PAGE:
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Caelestor

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About Caelestor

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  1. Caelestor

    Well ok then- Sixth Avenue in a nutshell.

    service is fortunately running every 8 minutes on the weekends. Really though, every service that isn't going through construction issues should be running on 8-minute headways during the weekends so that all the transfers can be timed appropriately. Going from 10 minutes to 8 minutes would offer 25% capacity increase on the .
  2. Caelestor

    Extra B/D service for Yankee Games

    The problem is the subway is run like buses - just dispatch the next available train at the terminal when it arrives. At some point, NYCS is going to have to operate like a true metro or face consequences.
  3. Caelestor

    De-interlining: Problem or Solution?

    Deinterlining QBL will cut down the delays but will do little to improve crowding. The fundamental issue is that there is much more demand for express service than local trains. At Jackson Heights, all the riders get off and transfer over to the . Ultimately, the 63 St and 53 St lines should both be running ~30 tph, all express, meaning additional tracks needs to be built in Queens. Once the QBL bypass is built to at least Woodside, I think the should start running via 63 St and the should go express on 8 Ave, allowing the to take over the 53 St corridor full-time.
  4. The solution is to start the Lefferts shuttle early so that all the trains go to Far Rockaway, ensuring sub-20 minute headways at all times of the day. That said, the train is really empty after Howard Beach, so there's really no impetus to push for better service when the rest of the system is struggling during the daytime hours.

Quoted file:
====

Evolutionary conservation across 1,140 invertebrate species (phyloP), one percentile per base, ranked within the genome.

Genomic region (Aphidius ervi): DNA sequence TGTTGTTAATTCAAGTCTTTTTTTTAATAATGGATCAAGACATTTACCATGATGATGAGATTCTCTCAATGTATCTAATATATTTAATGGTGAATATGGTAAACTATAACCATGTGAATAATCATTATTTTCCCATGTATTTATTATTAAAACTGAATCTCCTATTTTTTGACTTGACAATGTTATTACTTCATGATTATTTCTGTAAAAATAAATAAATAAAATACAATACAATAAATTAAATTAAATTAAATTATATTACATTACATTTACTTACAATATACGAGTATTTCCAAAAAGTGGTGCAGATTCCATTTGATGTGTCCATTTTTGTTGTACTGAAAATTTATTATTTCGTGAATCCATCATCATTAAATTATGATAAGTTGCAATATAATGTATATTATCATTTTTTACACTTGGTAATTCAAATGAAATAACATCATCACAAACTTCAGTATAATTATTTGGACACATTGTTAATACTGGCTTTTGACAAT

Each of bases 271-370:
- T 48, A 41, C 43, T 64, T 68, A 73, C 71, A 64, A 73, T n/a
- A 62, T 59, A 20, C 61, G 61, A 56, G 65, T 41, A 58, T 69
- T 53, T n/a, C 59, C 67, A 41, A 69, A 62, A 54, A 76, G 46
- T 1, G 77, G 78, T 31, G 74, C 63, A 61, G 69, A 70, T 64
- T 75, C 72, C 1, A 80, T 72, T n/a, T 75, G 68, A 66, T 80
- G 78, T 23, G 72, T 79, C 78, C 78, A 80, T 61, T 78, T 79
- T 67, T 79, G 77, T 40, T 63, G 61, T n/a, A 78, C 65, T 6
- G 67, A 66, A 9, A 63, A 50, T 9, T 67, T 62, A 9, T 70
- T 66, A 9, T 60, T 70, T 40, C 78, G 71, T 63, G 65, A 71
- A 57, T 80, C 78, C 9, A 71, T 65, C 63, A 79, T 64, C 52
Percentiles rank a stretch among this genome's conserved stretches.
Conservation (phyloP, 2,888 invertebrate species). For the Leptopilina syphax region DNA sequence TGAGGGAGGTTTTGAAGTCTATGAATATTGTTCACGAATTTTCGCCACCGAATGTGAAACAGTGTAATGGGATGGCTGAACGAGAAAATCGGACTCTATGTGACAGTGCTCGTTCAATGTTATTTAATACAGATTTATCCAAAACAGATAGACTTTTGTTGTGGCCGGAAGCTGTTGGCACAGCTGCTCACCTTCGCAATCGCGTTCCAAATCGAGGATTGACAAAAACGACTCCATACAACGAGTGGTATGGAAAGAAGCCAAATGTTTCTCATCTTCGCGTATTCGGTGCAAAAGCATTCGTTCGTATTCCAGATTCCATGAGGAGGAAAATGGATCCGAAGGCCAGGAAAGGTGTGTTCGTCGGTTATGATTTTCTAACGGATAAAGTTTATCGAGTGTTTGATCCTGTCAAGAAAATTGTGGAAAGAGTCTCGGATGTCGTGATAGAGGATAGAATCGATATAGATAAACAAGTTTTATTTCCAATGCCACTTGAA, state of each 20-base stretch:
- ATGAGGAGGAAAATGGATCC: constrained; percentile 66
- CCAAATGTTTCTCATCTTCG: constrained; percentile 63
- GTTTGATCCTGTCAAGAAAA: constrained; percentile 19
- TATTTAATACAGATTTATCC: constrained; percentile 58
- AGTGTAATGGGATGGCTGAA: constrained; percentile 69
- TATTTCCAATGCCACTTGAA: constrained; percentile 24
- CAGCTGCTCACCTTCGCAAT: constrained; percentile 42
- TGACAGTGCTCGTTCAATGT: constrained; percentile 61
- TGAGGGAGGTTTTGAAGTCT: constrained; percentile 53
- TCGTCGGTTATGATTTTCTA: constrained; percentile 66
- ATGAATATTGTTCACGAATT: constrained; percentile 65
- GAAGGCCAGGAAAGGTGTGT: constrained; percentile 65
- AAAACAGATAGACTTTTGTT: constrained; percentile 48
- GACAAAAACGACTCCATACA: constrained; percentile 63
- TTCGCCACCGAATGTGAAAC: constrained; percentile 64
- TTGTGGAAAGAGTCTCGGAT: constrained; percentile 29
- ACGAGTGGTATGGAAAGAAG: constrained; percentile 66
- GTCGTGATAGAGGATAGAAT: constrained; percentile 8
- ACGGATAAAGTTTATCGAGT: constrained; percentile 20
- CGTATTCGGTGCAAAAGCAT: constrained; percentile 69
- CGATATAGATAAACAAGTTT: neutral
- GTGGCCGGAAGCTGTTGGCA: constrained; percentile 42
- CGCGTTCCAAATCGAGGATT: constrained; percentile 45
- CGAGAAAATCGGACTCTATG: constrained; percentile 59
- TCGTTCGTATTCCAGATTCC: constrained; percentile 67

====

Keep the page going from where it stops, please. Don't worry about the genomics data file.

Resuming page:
5. Caelestor

    Second Avenue Subway Discussion

    If you're going to have another 10-year phase, might as well expand the scope of the project. Either build the whole line to 125 St / Broadway or 3 Ave / 138 St, or don't do it at all.
  6. Caelestor

    Department of Subways - Proposals/Ideas

    If you look at a map of the B Division, you'll see 3 trunk lines, each represented with its own color. Broadway 8 Ave 6 Ave However, these aren't the actual trunk lines from an operational standpoint. The true trunk lines are Broadway Central Park West Queens Blvd plus a special case, Manhattan Bridge / DeKalb Ave Each of these "lines" have 4 services on 2 pairs of tracks, meaning they're effectively at capacity, and in many cases the local and express routes recombine with each other. Note that 8 Ave / Fulton is effectively a branch of the CPW line that happens to intersect with the branch of the QBL. The 6 Ave line is an even more interesting case - as originally constructed in 1940, the express tracks were a branch of the CPW line and the local tracks were a branch of the QBL express tracks. After the Chrystie St Connection was built, the express tracks became a really long connector line between the CPW and Manhattan Bridge trunks, and the local tracks added reverse branches to the Williamsburg Bridge and many years later the 63 St tunnel. It's fairly apparent that other than the , the other lines traverse multiple trunk routes. The overarching issue with the B division is that all the trunk routes are too interlinked, and that an issue with one of them will ultimately impact all of them. When the best solution to major service disruptions is to suspend individual services such as the especially, there exist inherent issues with the design of the subway system. Through de-interlining, an ideal B division would have more well-defined trunk routes. Broadway SAS / Broadway Express / 4 Ave Express Astoria / Broadway Local / 4 Ave Local 6 Ave Concourse / CPW / 6 Ave Express / Brighton QBL / 6 Ave Local 8 Ave / Fulton Upper 8 Ave / CPW / 8 Ave Express / Fulton 8 Ave / QBL 8 Ave Local / QBL What services run on which tracks along CPW and QBL should be based on ridership demands and possibly track reconfiguration (cheaper than building new subway lines), but that's not the main point. While the subway was historically built as a series of underground routes with a lot of operational flexibility, modern metro systems built single lines to prioritize capacity over flexibility. The conclusion is that the subway might have to follow its peers and de-interline aggressively (see London), since new construction of any kind in NYC that could add meaningful capacity is just not happening.